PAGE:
Typical first symptoms of Alopecia Areata are small bald patches. The underlying skin is unscarred and looks superficially normal. These patches can take many shapes, but are most usually round or oval. The area of hair loss may tingle or be painful.
The hair tends to fall out over a short period of time, with the loss commonly occurring more on one side of the scalp than the other.
When healthy hair is pulled out, at most a few should come out, and ripped hair should not be distributed evenly across the tugged portion of the scalp. In cases of Alopecia Areata, hair will tend to pull out more easily along the edge of the patch where the follicles are already being attacked by the body’s immune system than away from the patch where they are still healthy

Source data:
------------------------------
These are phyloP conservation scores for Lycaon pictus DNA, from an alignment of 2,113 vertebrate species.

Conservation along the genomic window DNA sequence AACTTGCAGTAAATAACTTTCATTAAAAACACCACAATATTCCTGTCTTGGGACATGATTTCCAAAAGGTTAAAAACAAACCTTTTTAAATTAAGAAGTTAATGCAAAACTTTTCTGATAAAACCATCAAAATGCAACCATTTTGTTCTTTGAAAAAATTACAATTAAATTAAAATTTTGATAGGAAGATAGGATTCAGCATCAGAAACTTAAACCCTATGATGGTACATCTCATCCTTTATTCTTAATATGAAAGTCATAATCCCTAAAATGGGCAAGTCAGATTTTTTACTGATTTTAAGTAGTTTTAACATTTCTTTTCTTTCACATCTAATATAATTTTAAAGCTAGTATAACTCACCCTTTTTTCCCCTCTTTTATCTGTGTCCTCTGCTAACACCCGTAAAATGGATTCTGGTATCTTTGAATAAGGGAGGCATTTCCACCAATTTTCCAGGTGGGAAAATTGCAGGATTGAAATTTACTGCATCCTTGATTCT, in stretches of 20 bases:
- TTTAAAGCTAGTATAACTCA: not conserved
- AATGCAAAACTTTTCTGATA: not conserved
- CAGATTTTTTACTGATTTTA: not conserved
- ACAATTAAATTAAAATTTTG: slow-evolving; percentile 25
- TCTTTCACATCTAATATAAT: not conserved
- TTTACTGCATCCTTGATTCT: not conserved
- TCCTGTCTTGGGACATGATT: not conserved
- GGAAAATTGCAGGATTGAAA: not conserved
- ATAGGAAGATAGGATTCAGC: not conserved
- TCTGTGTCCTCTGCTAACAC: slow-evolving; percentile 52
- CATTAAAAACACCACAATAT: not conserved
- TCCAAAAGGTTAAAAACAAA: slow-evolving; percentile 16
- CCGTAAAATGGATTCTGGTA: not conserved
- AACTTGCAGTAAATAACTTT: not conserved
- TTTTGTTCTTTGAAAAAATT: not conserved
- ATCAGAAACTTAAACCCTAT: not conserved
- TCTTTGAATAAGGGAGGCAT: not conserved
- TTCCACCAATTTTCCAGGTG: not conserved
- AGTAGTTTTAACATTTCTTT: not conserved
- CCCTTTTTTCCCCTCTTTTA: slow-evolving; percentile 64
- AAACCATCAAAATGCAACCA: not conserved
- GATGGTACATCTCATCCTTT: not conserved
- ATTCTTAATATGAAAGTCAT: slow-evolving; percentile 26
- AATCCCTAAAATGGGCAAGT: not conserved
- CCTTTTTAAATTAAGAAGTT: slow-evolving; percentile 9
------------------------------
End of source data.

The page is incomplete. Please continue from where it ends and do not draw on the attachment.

Current evidence suggests that alopecia areata is caused by an abnormality in the immune system. This particular abnormality leads to autoimmunity, a misguided immune system that tends to attack its own body. As a result, the immune system attacks particular tissues of the body.
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